According to developmental science, middle school students’ growth in social-cognitive abilities allow them to see the nuance in many issues. They realize fair does not always mean equal and can understand the perspectives of others alongside their own. Despite their understandings of fairness and justice, they can often conflate an individual’s personal rights with a person’s right to fairness and justice. Also, consequences of harm can be dependent on the relationship the middle schooler has with the victim. Last, they often view rules as arbitrary, not quite understanding how rules help organize society and social systems.
Middle School Units
With this in mind, Educating for Democracy’s middle school resources challenge students to grapple with issues of fairness and justice. Inquiry units link historical processes to current events and engage students in dialogue about the rights of others, the role of the bystander, and the need for rules to create justice in society. The historical content relies on primary sources such as photographs, letters and high-quality peer-reviewed secondary sources. Counter-narratives are provided to deepen students' understanding of important historical events. Discussion questions require students to consider the positions of multiple actors and craft what they deem is the fairest solution to complex issues. The culminating activity requires students to engage their choice of civic action to have their voice heard.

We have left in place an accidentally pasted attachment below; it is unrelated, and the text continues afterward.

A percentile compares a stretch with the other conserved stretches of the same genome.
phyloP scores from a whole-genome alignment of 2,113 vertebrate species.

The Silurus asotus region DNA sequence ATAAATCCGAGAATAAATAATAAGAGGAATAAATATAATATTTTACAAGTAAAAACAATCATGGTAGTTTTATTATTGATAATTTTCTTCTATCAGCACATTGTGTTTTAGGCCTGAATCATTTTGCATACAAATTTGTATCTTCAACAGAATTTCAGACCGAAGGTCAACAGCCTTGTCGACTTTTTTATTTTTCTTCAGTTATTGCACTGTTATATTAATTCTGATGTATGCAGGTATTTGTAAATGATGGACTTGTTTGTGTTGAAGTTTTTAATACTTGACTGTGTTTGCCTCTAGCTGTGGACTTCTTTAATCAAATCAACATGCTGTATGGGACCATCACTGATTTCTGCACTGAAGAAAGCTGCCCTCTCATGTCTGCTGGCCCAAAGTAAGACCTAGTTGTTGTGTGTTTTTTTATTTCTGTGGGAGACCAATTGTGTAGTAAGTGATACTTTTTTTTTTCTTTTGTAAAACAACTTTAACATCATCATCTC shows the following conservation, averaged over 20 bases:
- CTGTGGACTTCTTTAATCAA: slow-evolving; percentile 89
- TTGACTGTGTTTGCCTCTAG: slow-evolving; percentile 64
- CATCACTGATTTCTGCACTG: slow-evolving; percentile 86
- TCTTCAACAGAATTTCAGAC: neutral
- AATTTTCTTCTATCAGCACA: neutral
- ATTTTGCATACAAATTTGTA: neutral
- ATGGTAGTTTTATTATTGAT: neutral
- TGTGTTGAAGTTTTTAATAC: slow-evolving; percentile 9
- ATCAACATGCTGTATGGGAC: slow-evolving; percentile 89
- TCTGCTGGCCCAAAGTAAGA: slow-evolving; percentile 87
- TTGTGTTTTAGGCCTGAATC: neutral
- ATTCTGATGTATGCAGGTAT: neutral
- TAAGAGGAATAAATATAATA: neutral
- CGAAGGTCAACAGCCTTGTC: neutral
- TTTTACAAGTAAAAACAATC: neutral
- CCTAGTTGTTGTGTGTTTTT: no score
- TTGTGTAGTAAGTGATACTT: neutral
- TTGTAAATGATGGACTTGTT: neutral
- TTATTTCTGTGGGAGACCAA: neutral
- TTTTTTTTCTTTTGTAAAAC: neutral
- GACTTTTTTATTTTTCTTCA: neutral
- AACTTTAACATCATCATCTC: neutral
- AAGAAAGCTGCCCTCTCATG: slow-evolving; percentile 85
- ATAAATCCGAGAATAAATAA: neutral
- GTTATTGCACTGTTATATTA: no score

- Sequential lesson plans with sample language and timing
- Scaffolded and annotated primary and secondary sources
- Discussion questions
- Writing prompts
- Culminating civic engagement activity
- Relevant learning standards and a culminating activity
Materials can be used to supplement other classroom lessons or resources or used independently.
Note: These lessons are intentionally not scripted. Use your professional judgement when making decisions for your class and students.
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